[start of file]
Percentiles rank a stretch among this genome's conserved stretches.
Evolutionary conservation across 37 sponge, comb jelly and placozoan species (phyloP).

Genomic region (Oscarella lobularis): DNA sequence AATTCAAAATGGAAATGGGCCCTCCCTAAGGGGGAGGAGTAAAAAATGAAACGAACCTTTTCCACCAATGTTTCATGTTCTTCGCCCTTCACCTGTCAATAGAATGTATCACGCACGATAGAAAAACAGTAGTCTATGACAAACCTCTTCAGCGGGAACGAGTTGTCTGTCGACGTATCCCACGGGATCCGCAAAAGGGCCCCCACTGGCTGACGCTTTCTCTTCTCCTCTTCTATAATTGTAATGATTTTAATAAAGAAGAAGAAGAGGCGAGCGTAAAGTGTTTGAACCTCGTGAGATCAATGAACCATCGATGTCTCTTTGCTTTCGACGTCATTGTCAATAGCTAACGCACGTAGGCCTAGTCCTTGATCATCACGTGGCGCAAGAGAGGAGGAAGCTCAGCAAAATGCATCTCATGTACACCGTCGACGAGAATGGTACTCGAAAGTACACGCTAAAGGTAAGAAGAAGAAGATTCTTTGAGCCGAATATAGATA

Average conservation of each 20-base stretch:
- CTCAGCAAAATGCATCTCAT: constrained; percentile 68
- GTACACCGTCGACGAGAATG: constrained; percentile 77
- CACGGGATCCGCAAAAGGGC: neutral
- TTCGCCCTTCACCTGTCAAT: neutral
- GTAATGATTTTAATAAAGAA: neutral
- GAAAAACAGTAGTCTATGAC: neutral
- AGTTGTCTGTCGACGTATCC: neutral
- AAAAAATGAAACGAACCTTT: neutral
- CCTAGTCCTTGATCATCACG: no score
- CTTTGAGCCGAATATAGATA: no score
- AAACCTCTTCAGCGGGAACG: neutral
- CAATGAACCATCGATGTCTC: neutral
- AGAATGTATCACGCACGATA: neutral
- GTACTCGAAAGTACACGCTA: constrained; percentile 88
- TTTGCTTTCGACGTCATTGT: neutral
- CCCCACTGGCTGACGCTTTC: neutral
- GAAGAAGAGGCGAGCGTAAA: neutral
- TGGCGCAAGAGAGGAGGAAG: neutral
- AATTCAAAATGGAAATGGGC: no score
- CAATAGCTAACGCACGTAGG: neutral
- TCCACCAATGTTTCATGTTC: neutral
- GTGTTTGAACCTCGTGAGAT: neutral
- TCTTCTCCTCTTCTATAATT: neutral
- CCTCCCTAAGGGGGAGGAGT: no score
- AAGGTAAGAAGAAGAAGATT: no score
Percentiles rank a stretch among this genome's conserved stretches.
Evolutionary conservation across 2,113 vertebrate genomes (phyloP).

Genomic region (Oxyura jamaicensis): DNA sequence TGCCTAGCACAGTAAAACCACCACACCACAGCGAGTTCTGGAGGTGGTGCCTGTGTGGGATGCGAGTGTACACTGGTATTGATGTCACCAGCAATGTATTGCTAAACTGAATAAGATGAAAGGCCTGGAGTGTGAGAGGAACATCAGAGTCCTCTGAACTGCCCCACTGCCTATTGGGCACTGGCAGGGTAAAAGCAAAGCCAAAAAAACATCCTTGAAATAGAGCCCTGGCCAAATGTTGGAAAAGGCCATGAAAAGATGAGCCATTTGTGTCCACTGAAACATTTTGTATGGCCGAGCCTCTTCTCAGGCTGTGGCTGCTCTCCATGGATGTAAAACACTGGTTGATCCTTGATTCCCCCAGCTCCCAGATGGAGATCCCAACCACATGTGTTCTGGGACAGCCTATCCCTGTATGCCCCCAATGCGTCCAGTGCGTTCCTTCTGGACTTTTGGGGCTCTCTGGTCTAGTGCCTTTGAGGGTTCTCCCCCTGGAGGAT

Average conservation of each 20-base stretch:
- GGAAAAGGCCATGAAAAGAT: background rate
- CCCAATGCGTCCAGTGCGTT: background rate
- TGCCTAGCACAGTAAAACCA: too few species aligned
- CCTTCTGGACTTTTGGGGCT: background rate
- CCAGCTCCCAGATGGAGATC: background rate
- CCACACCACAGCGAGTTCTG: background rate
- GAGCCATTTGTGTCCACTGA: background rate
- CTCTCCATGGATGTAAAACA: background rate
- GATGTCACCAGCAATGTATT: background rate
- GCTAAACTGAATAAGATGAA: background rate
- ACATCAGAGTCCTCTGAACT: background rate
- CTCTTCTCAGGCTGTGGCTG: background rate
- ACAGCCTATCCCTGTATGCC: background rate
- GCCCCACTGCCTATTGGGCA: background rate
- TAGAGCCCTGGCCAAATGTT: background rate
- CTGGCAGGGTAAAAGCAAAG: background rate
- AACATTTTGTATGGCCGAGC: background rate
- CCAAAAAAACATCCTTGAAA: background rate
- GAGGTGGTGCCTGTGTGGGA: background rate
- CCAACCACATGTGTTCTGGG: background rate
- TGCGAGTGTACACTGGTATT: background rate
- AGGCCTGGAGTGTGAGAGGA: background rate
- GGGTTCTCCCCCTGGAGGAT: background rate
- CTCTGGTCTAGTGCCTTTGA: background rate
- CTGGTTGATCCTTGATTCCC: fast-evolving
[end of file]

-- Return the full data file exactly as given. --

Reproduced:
Percentiles rank a stretch among this genome's conserved stretches.
Evolutionary conservation across 37 sponge, comb jelly and placozoan species (phyloP).

Genomic region (Oscarella lobularis): DNA sequence AATTCAAAATGGAAATGGGCCCTCCCTAAGGGGGAGGAGTAAAAAATGAAACGAACCTTTTCCACCAATGTTTCATGTTCTTCGCCCTTCACCTGTCAATAGAATGTATCACGCACGATAGAAAAACAGTAGTCTATGACAAACCTCTTCAGCGGGAACGAGTTGTCTGTCGACGTATCCCACGGGATCCGCAAAAGGGCCCCCACTGGCTGACGCTTTCTCTTCTCCTCTTCTATAATTGTAATGATTTTAATAAAGAAGAAGAAGAGGCGAGCGTAAAGTGTTTGAACCTCGTGAGATCAATGAACCATCGATGTCTCTTTGCTTTCGACGTCATTGTCAATAGCTAACGCACGTAGGCCTAGTCCTTGATCATCACGTGGCGCAAGAGAGGAGGAAGCTCAGCAAAATGCATCTCATGTACACCGTCGACGAGAATGGTACTCGAAAGTACACGCTAAAGGTAAGAAGAAGAAGATTCTTTGAGCCGAATATAGATA

Average conservation of each 20-base stretch:
- CTCAGCAAAATGCATCTCAT: constrained; percentile 68
- GTACACCGTCGACGAGAATG: constrained; percentile 77
- CACGGGATCCGCAAAAGGGC: neutral
- TTCGCCCTTCACCTGTCAAT: neutral
- GTAATGATTTTAATAAAGAA: neutral
- GAAAAACAGTAGTCTATGAC: neutral
- AGTTGTCTGTCGACGTATCC: neutral
- AAAAAATGAAACGAACCTTT: neutral
- CCTAGTCCTTGATCATCACG: no score
- CTTTGAGCCGAATATAGATA: no score
- AAACCTCTTCAGCGGGAACG: neutral
- CAATGAACCATCGATGTCTC: neutral
- AGAATGTATCACGCACGATA: neutral
- GTACTCGAAAGTACACGCTA: constrained; percentile 88
- TTTGCTTTCGACGTCATTGT: neutral
- CCCCACTGGCTGACGCTTTC: neutral
- GAAGAAGAGGCGAGCGTAAA: neutral
- TGGCGCAAGAGAGGAGGAAG: neutral
- AATTCAAAATGGAAATGGGC: no score
- CAATAGCTAACGCACGTAGG: neutral
- TCCACCAATGTTTCATGTTC: neutral
- GTGTTTGAACCTCGTGAGAT: neutral
- TCTTCTCCTCTTCTATAATT: neutral
- CCTCCCTAAGGGGGAGGAGT: no score
- AAGGTAAGAAGAAGAAGATT: no score
Percentiles rank a stretch among this genome's conserved stretches.
Evolutionary conservation across 2,113 vertebrate genomes (phyloP).

Genomic region (Oxyura jamaicensis): DNA sequence TGCCTAGCACAGTAAAACCACCACACCACAGCGAGTTCTGGAGGTGGTGCCTGTGTGGGATGCGAGTGTACACTGGTATTGATGTCACCAGCAATGTATTGCTAAACTGAATAAGATGAAAGGCCTGGAGTGTGAGAGGAACATCAGAGTCCTCTGAACTGCCCCACTGCCTATTGGGCACTGGCAGGGTAAAAGCAAAGCCAAAAAAACATCCTTGAAATAGAGCCCTGGCCAAATGTTGGAAAAGGCCATGAAAAGATGAGCCATTTGTGTCCACTGAAACATTTTGTATGGCCGAGCCTCTTCTCAGGCTGTGGCTGCTCTCCATGGATGTAAAACACTGGTTGATCCTTGATTCCCCCAGCTCCCAGATGGAGATCCCAACCACATGTGTTCTGGGACAGCCTATCCCTGTATGCCCCCAATGCGTCCAGTGCGTTCCTTCTGGACTTTTGGGGCTCTCTGGTCTAGTGCCTTTGAGGGTTCTCCCCCTGGAGGAT

Average conservation of each 20-base stretch:
- GGAAAAGGCCATGAAAAGAT: background rate
- CCCAATGCGTCCAGTGCGTT: background rate
- TGCCTAGCACAGTAAAACCA: too few species aligned
- CCTTCTGGACTTTTGGGGCT: background rate
- CCAGCTCCCAGATGGAGATC: background rate
- CCACACCACAGCGAGTTCTG: background rate
- GAGCCATTTGTGTCCACTGA: background rate
- CTCTCCATGGATGTAAAACA: background rate
- GATGTCACCAGCAATGTATT: background rate
- GCTAAACTGAATAAGATGAA: background rate
- ACATCAGAGTCCTCTGAACT: background rate
- CTCTTCTCAGGCTGTGGCTG: background rate
- ACAGCCTATCCCTGTATGCC: background rate
- GCCCCACTGCCTATTGGGCA: background rate
- TAGAGCCCTGGCCAAATGTT: background rate
- CTGGCAGGGTAAAAGCAAAG: background rate
- AACATTTTGTATGGCCGAGC: background rate
- CCAAAAAAACATCCTTGAAA: background rate
- GAGGTGGTGCCTGTGTGGGA: background rate
- CCAACCACATGTGTTCTGGG: background rate
- TGCGAGTGTACACTGGTATT: background rate
- AGGCCTGGAGTGTGAGAGGA: background rate
- GGGTTCTCCCCCTGGAGGAT: background rate
- CTCTGGTCTAGTGCCTTTGA: background rate
- CTGGTTGATCCTTGATTCCC: fast-evolving